• Discuss the strategic use of silence.  Explain that silence is not just the passive “absence of sound.”  It is an active, intentional tool of the improviser that creates space and balance. Encourage its use often to allow ideas to “breathe.” 

New Assignment: 

  • Chapter 2 – Upper and Lower Neighbors

 

WEEK 3:

During The Lesson:

  • Have each student demonstrate to his/her partner the ability to improvise with Chapter 2 exercises. 
  • Utilize the technique described in Chapter 4 (Speaking to One Another) to create another interactive session with Chapter 2 exercises.  Use different keys.  Encourage students to have fun together!
  • Decide whether to explore Chapter 2 further or move to the next chapter.  Again, it may be necessary to consider Selective Pacing (see Overview section).

 Teaching Notes:

  • Emphasize a different expressive element each week.  This week, emphasize note duration (articulation).  The exercises in Chapter 2 contain some connected notes and others that are staccato and separated.  Make sure that duration is an expressive tool that the students utilize fully.
  • At this early stage, ask students to switch hands and improvise with the LH (while playing quarter notes with the RH).  This is an important exercise that will utilize another part of the brain.  Students who felt these exercises were too repetitive and boring should be quickly humbled by the instruction to switch hands.

New Assignment:  

  • Chapter 3 – Elaboration

 

WEEK 4:

During The Lesson:

  • Have students demonstrate the ability to improvise with Chapter 3 exercises.
  • Spend more time with the interactive session (see Exercise 4-3).  By now, this should be a highly engaging part of the lesson – a chance for students to communicate with one another through musical ideas.  Encourage them to enjoy the collaboration!  (If students are not having fun with interactive trading, they may be approaching this process too seriously.   Relax and make “having fun” the primary goal.)
  • Decide whether to explore Chapter 3 further or move to the next chapter.

Teaching Notes:

  • Make sure students understand the concept of longer phrases. 
  • Use the analogy of verbal communication.  A person who continually speaks in short, choppy phrases is considered an awkward communicator who must evolve into someone who utilizes full sentences and paragraphs.  The same applies to musical communication.  Begin to think in musical sentences.
  • If a student is having trouble being creative, have him/her say a verbal phrase and then match the rhythm of the phrase with notes.  Make a connection between verbal improvising and musical improvising.  Create a series of verbal phrases and match them with notes.
  • This week, emphasize the use of tone in improvisation.  Ask students to create soft, sweet tonal phrases for a time.  Later, ask for aggressive, strident tonality.  Then, explore the range of tone between these two extremes.  This will also involve dynamics, since tone and dynamics are closely related.

New Assignment:

  • Chapter 5:  Spreading Your Wings
  • Chapter 4 is not necessary, since it has been used each week from the beginning.

 

WEEK 5:

During The Lesson:

  • Make sure students understand the concept of “Charting Paths and Meandering.” 
  • Start immediately with the interactive session.  Trade 8 measures, then 4, then 2 using different keys.  Create longer phrases.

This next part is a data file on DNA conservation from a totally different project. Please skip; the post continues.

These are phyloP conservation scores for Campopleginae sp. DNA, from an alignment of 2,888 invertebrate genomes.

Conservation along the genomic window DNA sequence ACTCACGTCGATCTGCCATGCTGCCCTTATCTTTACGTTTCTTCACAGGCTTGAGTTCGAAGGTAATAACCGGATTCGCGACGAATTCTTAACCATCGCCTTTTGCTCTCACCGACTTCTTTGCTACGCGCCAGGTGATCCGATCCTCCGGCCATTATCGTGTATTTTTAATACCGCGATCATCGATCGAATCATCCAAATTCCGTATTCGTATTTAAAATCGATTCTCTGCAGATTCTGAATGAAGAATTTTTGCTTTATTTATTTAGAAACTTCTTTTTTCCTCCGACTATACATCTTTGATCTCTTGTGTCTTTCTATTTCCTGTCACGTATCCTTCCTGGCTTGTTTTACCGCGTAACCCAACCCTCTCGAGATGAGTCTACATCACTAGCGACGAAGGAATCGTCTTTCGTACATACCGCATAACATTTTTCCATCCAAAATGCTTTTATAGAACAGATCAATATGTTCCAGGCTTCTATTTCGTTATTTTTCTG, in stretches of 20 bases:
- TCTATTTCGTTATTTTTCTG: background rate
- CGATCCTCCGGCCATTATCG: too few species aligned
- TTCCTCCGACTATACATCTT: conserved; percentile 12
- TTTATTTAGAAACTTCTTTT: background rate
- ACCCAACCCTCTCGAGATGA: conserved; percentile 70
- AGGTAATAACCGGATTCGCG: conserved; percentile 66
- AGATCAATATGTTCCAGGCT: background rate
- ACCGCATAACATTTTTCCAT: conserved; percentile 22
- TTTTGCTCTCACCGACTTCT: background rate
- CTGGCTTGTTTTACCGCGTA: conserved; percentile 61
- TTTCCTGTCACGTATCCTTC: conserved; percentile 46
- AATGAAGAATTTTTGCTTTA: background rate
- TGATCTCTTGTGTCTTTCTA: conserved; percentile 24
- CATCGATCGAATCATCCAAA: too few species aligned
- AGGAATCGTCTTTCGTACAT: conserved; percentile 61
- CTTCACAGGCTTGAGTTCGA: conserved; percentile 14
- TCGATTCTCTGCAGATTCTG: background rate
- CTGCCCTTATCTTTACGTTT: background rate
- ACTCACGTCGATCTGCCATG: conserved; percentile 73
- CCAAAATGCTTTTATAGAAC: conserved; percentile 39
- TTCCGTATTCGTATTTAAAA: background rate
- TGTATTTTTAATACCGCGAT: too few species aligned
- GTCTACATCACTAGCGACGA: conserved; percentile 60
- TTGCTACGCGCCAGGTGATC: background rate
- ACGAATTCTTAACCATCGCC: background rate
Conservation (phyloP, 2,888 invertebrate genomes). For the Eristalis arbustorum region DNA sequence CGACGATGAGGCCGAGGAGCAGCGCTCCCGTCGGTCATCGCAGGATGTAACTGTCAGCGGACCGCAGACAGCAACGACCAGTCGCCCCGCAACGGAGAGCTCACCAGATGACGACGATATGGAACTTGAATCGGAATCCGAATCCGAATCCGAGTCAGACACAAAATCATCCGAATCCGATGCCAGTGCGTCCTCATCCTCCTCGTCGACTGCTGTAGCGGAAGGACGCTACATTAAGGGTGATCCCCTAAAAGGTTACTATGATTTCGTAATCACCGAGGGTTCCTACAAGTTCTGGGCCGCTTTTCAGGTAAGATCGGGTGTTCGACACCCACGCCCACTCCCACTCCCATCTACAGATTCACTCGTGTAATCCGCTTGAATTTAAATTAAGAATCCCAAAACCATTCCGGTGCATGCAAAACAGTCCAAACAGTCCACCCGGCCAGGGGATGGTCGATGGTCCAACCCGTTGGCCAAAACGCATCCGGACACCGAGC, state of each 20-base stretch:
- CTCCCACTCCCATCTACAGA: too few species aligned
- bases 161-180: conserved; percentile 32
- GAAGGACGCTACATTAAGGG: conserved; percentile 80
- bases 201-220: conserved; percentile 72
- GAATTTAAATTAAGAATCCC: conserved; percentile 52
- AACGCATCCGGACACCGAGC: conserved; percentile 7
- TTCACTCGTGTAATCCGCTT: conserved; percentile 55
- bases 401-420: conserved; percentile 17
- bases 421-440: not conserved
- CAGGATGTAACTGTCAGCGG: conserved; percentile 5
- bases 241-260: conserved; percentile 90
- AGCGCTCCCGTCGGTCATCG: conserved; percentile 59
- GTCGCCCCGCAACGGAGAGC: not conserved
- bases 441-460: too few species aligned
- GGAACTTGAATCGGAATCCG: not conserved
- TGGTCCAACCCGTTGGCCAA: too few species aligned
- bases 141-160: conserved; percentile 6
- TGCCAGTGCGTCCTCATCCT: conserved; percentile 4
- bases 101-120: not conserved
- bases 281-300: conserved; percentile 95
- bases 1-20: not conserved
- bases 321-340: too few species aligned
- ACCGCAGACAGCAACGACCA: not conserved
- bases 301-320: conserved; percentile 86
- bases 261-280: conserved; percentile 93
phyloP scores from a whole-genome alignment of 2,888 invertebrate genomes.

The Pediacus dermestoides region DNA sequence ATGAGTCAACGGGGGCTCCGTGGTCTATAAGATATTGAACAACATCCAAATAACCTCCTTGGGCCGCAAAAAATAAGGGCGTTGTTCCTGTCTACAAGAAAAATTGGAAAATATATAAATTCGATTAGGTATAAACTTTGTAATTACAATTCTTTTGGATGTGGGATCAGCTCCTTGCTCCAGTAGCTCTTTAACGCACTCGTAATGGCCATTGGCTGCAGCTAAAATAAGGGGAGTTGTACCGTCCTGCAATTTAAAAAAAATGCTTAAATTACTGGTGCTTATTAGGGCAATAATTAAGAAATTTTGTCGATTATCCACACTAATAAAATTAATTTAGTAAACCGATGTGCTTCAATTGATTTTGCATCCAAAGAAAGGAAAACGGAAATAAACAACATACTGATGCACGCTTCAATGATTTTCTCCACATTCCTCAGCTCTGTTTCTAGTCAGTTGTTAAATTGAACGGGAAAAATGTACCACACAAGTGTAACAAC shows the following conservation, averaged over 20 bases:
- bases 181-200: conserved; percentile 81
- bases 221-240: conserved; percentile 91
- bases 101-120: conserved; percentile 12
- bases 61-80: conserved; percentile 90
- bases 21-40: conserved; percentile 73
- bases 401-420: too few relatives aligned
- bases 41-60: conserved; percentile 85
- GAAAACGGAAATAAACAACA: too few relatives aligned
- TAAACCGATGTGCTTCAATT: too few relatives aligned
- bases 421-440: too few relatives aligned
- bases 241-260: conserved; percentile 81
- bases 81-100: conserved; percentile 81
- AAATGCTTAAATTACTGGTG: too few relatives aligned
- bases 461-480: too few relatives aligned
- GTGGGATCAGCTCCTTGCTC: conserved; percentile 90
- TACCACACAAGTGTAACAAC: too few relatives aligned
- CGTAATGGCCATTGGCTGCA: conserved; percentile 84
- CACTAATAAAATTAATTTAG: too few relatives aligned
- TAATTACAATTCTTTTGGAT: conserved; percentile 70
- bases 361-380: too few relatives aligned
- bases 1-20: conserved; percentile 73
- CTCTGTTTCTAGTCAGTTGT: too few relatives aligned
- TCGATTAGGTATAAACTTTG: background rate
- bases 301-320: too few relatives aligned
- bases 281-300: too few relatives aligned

• Decide whether to spend additional weeks in Chapter 5 to let all the concepts from Section One “sink in.”  It may be beneficial to set aside an additional 1-2 weeks to review and practice all the expressive tools from Section I until they become “second nature” to the class.

Teaching Notes:

  • Try calling out starting points and destinations randomly (for example, Middle C to the E in the next higher octave).  Then, ask the students to meander from the starting point to the destination.
    • First, ask for a direct route to the destination; then a more circuitous route; then a very adventurous route (using only the RH).  For simplicity, these three routes might be called “straight, curved, and wild.”
    • During the interactive session, one partner can periodically call out a new destination and route.  For example “Eb Wild” would tell the player to move to an Eb in a higher or lower octave using an unusual adventurous route.  “G Curved” would tell the player to move to a G in another octave using an indirect route.  “A Straight” would tell the player to move to an A in another octave in the most direct way possible.
  • Also during the interactive session, change the standard “quarter note rhythm” to something more active.  Choose one or more of the suggested rhythms (Exercise 5-3), being careful not to lose the basic pulse of the exercise.
  • See if the students can turn the exercises upside down (see Exercise 5-4, part 1), playing quarter notes (or another steady rhythm) in the RH while improvising with the LH.

New Assignment:

  • Read Section 2 Introduction:  Essential Tools
  • Chapters 6-7:  Scales 101 and 102

 

WEEK 6:

During The Lesson:

  • Have students demonstrate (to their partners) the ability to play major and minor scales in the context of changing harmony. 
  • Make clear the purpose of these chapters – (1) to see and play scales in the context of harmony, and (2) to “own” the scales as tools for improvisation. 
  • If students have not tried these exercises in different keys, allow experimentation during the lesson. 

Teaching Notes:

  • Many pianists view scalar exercises as repetitive tasks used only to improve fingering and evenness of rhythmic playing.  But scales can mean much more to the improviser.  These exercises are designed to help the pianist view scales (and manipulations of scales) as powerful tools for personal and expressive musical communication. 
  • In improvisation, the player must “take ownership” of the scales (i.e. use them actively, not just because the notes say so) and understand their use within changing harmony. These exercises help the player see scales in this new light.
  • Help the student listen carefully for dissonances and resolutions that occur as scales are played at different speeds over the Alberti accompaniment.